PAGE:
Now, one way to change this would be to follow the American example and completely separate the two, but that would be a pretty radical change to the system and I’m not completely sure the country is ready for the idea of a directly-elected Prime Minister and executive. However, the French system does suggest a way in which the two can be separated a bit more, and fits in with British tradition too.

Until the First World War, MPs who took a post as a minister had to resign and be re-elected in a by-election if they became a Minister because their circumstances had changed. The French still have a system whereby if a member of the National Assembly is appointed to the Government (and some other constitutional posts) they cease to be a member of the Assembly. However, they circumvent the need for a by-election by using the principle of a substitute. By this process, a person who may become a minister names a substitute at the time of their election – as in Britain, having the individual electoral mandate is seen as important – and if they do take up a role in the government, their place in it is taken by the substitute. That way ministers still need to be elected, but in day-to-day business, there’s a greater separation between Parliament and the Executive.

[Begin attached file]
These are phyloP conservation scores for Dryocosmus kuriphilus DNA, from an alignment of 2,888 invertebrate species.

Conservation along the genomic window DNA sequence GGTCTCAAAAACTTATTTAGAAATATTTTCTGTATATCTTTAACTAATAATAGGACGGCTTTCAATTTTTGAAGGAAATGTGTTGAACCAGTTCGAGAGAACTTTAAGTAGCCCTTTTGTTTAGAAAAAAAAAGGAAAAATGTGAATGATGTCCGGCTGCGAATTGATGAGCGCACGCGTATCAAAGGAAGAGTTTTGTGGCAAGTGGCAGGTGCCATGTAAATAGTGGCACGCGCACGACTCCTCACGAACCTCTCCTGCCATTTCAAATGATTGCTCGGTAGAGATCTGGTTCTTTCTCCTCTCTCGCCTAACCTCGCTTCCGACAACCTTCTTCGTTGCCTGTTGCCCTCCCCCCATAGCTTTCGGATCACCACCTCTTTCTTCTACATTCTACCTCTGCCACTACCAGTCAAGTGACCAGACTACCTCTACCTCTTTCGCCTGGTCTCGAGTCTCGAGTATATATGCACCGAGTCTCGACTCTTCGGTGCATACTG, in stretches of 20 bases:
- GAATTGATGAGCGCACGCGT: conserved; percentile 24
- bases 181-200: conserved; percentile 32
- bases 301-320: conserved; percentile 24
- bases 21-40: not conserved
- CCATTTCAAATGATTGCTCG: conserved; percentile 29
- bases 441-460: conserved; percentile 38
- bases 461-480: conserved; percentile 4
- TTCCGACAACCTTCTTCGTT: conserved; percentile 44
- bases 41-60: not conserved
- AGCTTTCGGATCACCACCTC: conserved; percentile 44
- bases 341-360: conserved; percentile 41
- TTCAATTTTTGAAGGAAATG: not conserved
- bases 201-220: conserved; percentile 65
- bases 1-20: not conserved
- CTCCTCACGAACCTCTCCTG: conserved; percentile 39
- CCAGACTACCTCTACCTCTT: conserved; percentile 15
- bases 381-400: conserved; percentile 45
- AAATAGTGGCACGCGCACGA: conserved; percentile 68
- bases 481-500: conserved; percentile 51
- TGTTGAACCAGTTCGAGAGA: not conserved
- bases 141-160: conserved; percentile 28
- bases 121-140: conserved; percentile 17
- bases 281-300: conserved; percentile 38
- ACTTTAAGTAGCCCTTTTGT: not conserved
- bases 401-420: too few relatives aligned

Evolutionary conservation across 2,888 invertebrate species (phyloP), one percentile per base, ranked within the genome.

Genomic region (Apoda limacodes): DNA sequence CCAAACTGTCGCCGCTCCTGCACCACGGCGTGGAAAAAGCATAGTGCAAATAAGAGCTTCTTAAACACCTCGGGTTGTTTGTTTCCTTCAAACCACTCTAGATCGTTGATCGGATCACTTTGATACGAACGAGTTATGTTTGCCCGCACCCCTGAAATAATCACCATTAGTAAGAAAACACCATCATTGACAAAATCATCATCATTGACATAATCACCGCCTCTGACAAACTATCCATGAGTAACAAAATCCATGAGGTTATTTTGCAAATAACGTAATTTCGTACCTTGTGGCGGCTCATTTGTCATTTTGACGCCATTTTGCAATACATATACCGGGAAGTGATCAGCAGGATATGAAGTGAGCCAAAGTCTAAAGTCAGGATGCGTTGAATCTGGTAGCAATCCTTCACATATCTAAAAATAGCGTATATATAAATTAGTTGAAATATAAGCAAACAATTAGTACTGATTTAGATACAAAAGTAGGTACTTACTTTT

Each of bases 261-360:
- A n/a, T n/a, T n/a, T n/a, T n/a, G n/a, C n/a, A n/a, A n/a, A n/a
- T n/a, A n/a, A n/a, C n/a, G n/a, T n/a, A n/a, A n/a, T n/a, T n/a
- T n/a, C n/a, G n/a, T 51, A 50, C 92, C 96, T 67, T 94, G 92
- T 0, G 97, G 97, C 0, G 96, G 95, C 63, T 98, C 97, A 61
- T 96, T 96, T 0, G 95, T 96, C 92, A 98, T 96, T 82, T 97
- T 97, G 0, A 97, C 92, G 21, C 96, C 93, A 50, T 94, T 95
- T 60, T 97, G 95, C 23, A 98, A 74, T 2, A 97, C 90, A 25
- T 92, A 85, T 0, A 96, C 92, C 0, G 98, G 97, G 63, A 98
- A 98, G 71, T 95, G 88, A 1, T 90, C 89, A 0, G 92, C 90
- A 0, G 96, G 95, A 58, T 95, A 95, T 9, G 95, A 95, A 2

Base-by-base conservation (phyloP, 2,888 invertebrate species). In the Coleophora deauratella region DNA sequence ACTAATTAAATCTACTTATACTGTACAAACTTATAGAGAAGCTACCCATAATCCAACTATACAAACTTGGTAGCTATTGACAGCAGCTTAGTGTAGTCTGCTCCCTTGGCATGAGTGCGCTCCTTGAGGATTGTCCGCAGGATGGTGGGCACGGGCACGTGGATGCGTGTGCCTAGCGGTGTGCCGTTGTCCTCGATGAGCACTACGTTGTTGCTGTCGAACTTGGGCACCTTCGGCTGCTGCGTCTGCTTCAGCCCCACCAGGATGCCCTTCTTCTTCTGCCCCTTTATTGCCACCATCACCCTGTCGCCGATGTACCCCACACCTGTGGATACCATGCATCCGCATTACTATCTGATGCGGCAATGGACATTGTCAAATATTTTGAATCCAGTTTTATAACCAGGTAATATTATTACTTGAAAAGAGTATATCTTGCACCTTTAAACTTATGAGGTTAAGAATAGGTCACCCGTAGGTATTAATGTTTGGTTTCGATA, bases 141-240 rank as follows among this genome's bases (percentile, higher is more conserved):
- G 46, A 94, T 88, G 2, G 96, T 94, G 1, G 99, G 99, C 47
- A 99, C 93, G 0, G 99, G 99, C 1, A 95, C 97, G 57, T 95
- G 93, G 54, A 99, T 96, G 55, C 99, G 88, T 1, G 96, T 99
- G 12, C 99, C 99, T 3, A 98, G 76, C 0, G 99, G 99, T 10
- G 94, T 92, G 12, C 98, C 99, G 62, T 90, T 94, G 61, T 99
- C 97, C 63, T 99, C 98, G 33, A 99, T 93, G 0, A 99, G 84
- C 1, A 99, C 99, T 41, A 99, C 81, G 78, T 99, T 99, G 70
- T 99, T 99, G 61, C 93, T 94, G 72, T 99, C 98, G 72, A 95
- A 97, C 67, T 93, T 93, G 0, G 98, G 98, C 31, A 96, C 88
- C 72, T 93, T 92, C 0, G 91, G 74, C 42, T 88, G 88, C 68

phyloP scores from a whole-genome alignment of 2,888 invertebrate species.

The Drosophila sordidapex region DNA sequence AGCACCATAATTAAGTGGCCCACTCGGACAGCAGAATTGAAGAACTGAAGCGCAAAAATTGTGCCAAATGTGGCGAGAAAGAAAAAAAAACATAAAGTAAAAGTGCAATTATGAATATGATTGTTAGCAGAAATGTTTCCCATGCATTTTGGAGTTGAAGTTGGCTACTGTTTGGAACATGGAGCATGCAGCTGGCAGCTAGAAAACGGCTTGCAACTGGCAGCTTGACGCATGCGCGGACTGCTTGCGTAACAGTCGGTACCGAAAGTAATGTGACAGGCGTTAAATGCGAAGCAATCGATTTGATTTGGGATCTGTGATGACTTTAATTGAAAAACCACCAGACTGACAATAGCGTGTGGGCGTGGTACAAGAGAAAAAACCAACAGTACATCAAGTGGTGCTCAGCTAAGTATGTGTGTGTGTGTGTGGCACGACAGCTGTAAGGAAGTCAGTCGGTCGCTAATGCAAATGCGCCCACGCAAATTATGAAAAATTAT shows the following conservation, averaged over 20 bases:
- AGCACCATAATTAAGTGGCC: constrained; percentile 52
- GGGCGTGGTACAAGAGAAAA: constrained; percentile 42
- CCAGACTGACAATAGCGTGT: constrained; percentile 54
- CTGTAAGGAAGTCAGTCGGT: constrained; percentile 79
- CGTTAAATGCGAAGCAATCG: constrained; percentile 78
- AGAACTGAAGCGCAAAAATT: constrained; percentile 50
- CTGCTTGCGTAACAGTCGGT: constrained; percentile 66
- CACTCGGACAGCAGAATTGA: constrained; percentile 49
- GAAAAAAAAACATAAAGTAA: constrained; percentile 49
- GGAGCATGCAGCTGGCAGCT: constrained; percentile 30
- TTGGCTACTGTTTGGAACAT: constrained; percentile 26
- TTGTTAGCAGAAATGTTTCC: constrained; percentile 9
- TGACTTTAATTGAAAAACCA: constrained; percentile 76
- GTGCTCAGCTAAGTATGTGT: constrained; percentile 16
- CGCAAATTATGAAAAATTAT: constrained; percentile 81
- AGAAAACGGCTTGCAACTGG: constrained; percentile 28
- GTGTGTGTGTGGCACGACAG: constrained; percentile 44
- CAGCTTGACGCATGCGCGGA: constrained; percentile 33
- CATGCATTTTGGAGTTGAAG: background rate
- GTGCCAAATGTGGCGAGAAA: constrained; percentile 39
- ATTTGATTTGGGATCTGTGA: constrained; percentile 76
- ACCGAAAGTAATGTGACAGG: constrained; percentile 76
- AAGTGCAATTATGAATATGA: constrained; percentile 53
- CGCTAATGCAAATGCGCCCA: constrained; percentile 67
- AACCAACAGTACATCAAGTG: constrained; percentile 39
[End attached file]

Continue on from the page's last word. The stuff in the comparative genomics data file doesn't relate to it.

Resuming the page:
It’s not the be-all and end-all of constitutional reform, and would need some more thinking through about the wider ramifications, but it’s an idea that might bring some improvements and one I’d be interested to see tried.

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Here’s why it matters where we draw city limits – A quick lesson in house building and spatial planning incentives from Jonn Elledge.
Dear members who read Liberal Democrat Voice, it seems that we aren’t as representative as you thought… – Interesting thoughts on the recent Lib Dem presidential election from Mark Valladares.
Shimer College: the worst school in America? – It’s not, according to Jon Ronson, but it’s an interesting look at a different way of doing higher education.
Convincing versus mobilising – Alex Harrowell with a more in-depth and interesting way of looking at political opinion poll reports.
Democracy at a TTIP’ing point – Professor Colin Crouch argues that the TTIP agreement between the US and the EU is an example of post-democracy in action, but reaction to it could provide an opportunity to reassert democracy.

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Lib-Dems-voting-at-conferenceMark Pack asks Liberal Democrats what needs to be done to make One Member One Vote work. I left a brief comment there, but decided I needed to expand on that thought a little more.

I’m on the record as being sceptical about OMOV, and neither the debate at conference, nor the discussions that have been had about it since have shifted me from that scepticism. However, I have continued to think about the subject and I’m coming to the position that OMOV as constituted is attempting to solve the wrong problem.